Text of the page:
No Honey Here

No Honey Here

Gardener works to oust invasive species

Making Ripples

Karen Takemoto is a champion of honeysuckle removal, working steadily to liberate her woods near Farmington.

“For over 15 years, we’ve been pulling out honeysuckle and other invasives in hopes of restoring the balance in our woods,” Karen wrote in a recent Facebook post. “With the opening of the canopy, light now streams in, and we have been rewarded with the return of native wildflowers and the strengthening of native trees. There’s still much work to do, but the difference is visible and encouraging.”

Bush honeysuckle is a common name that can also refer to the genus of three species of native North American deciduous shrubs, including the southern, northern and mountain bush honeysuckles. The invasive non-native Amur honeysuckle was imported from Asia as ornamental erosion control in 1898 through the New York Botanical Garden. Since then, it has rapidly and aggressively spread, causing a number of problems: It is linked to an increase in the number of pathogen-infected ticks, threatens the survival of nestlings, hinders the reproduction of American toads, out-competes native vegetation and creates impenetrable thickets which reduce biodiversity and make land management more challenging.

A study by Washington University in St. Louis discovered that tick-born diseases were more prevalent in suburban areas that had been invaded by Amur honeysuckle. “Experimental removal of the plant was shown to reduce deer activity and number of infected ticks,” the study showed. Areas of native vegetation had fewer pathogen-infected ticks. Birds are attracted to nesting in Amur honeysuckle, which makes their nests easily visible from the ground, increasing predation. Research published in the international ecological journal Oecologia found that chemicals produced by Amur honeysuckle caused higher than usual rates of death in American toad tadpoles, possibly by interfering with their respiratory systems. Because these bushes leaf out earlier than native groundcover plants and wildflowers, sunlight is blocked, and our native ecosystems become honeysuckle monocultures. For workers, monitors, hikers and land owners (to name a few affected groups) bush honeysuckle makes it difficult to walk around, and creates countless hours of labor, usually done by volunteers.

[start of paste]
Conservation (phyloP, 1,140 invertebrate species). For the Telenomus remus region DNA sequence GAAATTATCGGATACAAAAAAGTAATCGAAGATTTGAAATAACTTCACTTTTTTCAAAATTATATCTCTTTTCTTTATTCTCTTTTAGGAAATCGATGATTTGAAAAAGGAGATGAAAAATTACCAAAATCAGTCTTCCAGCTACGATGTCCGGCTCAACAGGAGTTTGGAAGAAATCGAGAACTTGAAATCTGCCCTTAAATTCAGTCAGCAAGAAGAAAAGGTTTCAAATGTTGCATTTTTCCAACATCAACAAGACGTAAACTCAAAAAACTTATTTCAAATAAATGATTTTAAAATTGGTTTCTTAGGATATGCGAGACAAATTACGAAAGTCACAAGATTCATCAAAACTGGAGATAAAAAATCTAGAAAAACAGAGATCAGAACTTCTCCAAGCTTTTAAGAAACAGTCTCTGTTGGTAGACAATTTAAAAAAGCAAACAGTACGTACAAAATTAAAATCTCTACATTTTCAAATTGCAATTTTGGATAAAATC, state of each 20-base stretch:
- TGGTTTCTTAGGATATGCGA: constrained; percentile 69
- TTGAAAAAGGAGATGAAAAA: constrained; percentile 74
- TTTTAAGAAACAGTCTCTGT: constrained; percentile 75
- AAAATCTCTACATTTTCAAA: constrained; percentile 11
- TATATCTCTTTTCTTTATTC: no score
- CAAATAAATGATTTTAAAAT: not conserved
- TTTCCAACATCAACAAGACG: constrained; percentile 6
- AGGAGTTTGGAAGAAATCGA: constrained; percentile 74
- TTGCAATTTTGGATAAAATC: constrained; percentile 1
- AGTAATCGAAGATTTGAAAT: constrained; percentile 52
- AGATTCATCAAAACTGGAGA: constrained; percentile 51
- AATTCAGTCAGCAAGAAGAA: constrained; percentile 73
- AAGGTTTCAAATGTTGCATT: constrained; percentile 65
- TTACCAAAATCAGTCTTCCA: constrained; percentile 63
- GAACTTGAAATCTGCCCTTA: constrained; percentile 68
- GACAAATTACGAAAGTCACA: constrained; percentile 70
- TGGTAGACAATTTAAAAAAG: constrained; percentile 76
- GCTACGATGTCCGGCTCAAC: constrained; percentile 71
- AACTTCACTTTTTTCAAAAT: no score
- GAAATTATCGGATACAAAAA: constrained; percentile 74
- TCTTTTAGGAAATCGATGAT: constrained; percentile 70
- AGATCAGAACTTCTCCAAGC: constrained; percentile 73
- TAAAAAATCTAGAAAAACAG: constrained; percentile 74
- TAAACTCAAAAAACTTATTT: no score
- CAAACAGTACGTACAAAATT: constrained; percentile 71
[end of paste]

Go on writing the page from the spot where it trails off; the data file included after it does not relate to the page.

Photo courtesy Karen Takemoto
A hillside of bloodroot flowers blooms in March after removal of invasive bush honeysuckle.

For Karen, removing the bush from the roots and immediately planting a native in the hole has made the process less laborious. It’s easier than having to dig new holes and plant natives later. She has a special tool she uses which lifts the bush right out of the ground using leverage to uproot it, although they may have stopped making that particular model. Visit to learn more information and order your very own USA-made Honeysuckle Popper for about $150. Some people also go the DIY route and build a tool. There are also calls for help from all over Northwest Arkansas as organizations try to limit the spread and remove existing bushes, so jump in where you can or just start with your own yard! Dedication over time pays off, and Karen is living proof of that.

Amanda Bancroft is a writer, artist, and naturalist building an off-grid cottage for land conservation on Kessler Mountain. She and her husband Ryan blog about their adventures and offer a solar-hosted online educational center on how to make a difference with everyday choices at:


Categories: Making Ripples